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Table 2

Heterogeneity of heart failure with preserved ejection fraction

Pathophysiologic mechanismsClinical phenotypes
LV diastolic dysfunction‘Pure’ diastolic heart failure
Systolic LV-arterial stiffening‘Common’ HFpEF (associated with hypertension, obesity, diabetes)
Abnormal LV-arterial coupling
Myocardial contractile dysfunctionCoronary artery disease—associated
Impaired exercise reserveEarly HFpEF (with exercise-induced diastolic dysfunction)
Chronotropic incompetence
Left atrial dysfunctionAtrial fibrillation—predominant
Pulmonary hypertensionPulmonary hypertension and/or right heart failure
Volume overloadNon-cardiac cause—related volume overload (such as chronic kidney disease or anaemia)
Endothelial dysfunction

The importance of recognizing the heterogeneity of the pathophysiology in HFpEF is highlighted by the fact that a ‘one size fits all’ approach for clinical trials in HFpEF has been disappointing and that treatments directed at HFpEF as a large undifferentiated group have failed to improve outcomes. Improved phenotypic characterization of different mechanistic sub-types might therefore allow the design of more targeted HFpEF clinical trials.

How is the diagnosis of heart failure with preserved ejection fraction established?

The accurate diagnosis of HFpEF remains a challenging and controversial topic. Several diagnostic criteria have been proposed.5558 The original criteria55 were criticized for a lack of sensitivity, since the definitive diagnosis mandated determination of EF within 72 h of presentation and invasive demonstration of LV diastolic dysfunction—a situation which is rarely performed or even available to clinicians. The stipulation that EF had to be measured during periods of acute de-compensation was deemed unnecessary in later guidelines, because these acute measurements were shown to be similar to those performed after in-hospital stabilization.59

The need for invasive demonstration of LV diastolic abnormalities was also questioned, because these were shown to be uniformly present in patients with clinical HF and a normal EF.5

However, given the lack of specificity of symptoms of HF, as well as the co-existence of age-related co-morbidities that could explain the symptoms, some form of demonstration of LV diastolic dysfunction is deemed necessary: the ESC consensus provided practical recommendations on the evaluation of diastolic dysfunction using echocardiography (both Doppler-based as well as structural assessments of LV mass and left atrial size), measurement of natriuretic peptides, and the presence of atrial fibrillation, in addition to cardiac catheterization.57

In general, all proposed diagnostic criteria to date share three features in common (Figure 3): (i) clinical signs or symptoms of HF; (ii) evidence of preserved EF; and (iii) evidence of abnormal LV structure and/or diastolic dysfunction. Some issues are not fully addressed in the available guidelines: (i) the lack of sensitivity in patients who have increased filling pressures only during exercise but not at rest; (ii) the phenotypic diversity of HFpEF and the identification of pathophysiologically distinct subsets; (iii) the impact of important co-morbidities on diagnostic thresholds. Other areas of continued controversy include the optimal cut-off to define ‘preserved’ or ‘normal’ EF, and how to classify patients who are in the ‘grey zone’ (40–50%) or those who transition between EF zones.60 Furthermore, none of the published criteria have been prospectively tested for their diagnostic utility in large cohorts of unselected patients.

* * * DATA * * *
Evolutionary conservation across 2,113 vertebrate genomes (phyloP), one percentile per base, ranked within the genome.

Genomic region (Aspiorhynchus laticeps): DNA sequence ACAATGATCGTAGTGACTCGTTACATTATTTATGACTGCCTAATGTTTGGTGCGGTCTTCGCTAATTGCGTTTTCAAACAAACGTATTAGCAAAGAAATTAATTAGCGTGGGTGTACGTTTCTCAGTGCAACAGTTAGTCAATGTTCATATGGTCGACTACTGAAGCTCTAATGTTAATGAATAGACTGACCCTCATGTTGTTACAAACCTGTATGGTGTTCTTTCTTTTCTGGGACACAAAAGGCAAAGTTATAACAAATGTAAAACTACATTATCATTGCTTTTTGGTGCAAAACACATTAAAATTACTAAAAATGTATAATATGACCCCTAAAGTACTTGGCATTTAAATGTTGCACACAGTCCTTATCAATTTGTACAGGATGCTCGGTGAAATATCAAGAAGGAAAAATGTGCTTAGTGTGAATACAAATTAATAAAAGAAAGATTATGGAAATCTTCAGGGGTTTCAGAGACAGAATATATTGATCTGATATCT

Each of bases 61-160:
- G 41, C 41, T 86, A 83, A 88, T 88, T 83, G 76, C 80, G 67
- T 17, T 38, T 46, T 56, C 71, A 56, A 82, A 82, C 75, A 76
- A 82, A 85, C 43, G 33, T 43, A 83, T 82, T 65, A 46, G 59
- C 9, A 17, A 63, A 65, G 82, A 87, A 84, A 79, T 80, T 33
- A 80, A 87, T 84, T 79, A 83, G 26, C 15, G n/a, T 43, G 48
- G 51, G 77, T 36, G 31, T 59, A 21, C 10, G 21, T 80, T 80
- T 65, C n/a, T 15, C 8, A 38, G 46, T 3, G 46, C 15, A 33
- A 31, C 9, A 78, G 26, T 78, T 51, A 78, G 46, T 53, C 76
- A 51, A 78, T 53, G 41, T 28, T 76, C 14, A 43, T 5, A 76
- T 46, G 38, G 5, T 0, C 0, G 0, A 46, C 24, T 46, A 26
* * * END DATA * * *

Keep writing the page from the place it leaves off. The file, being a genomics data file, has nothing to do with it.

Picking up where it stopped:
Figure 3

Scheme for diagnosis of heart failure with preserved ejection fraction. In general, all proposed diagnostic criteria to date share three features in common: (1) symptoms and signs of heart failure; (2) evidence of preserved left ventricular (LV) ejection fraction; and (3) evidence of LV diastolic dysfunction, which may include structural, Doppler echocardiographic, biomarker, rhythm, or invasive haemodynamic criteria.

How do patients with heart failure with preserved ejection fraction die?

Since multiple age-related co-morbidities may co-exist in patients with HFpEF, knowledge of cause-specific mortality is important to discern the risk related to the co-morbidity vs. the risk associated with HFpEF itself.

Numerous studies have now shown that the mortality burden of HFpEF is substantial, ranging from 10 to 30% annually, and is higher in epidemiologic studies than clinical trials.61 The pooled death rate in HFpEF was 121 [95% confidence interval (CI): 117, 126] deaths per 1000 patient-years in a meta-analysis of 31 studies.62 Mortality rates are clearly elevated compared with age- and co-morbidity-matched controls without HF,46 and may be as high as in HFrEF.2,3 The majority of deaths in HFpEF are CV deaths, 51–60% of deaths in epidemiologic studies,63 and ∼70% in clinical trials. Among CV deaths, sudden death and HF death are the leading cardiac modes of death in HFpEF clinical trials.64,65 However, compared with HFrEF, the proportions of CV deaths, sudden death and HF deaths are lower and conversely, non-cardiovascular death is higher in HFpEF.62

A greater non-cardiac co-morbidity burden in HFpEF offers a potentially simple explanation for the mortality differences between epidemiologic studies and clinical trials, or between HFpEF and HFrEF. However, the extent to which non-cardiac co-morbidities predict death in HFpEF remains unclear, and non-cardiac co-morbidities alone do not explain mortality differences between different HF cohorts. The extent of coronary artery disease appears to be inversely related to non-cardiovascular deaths in both the Olmsted County community-based cohort and in the clinical trial population from TIME-CHF.66 A potential explanation for these observations is that patients with HFpEF ‘escape’ death related to coronary artery disease and subsequently die from their non-cardiac co-morbidities. Alternatively, patients with coronary artery disease may have been more likely to ‘transition’ to HFrEF following a myocardial infarction, thus enriching the HFrEF population with more coronary heart deaths.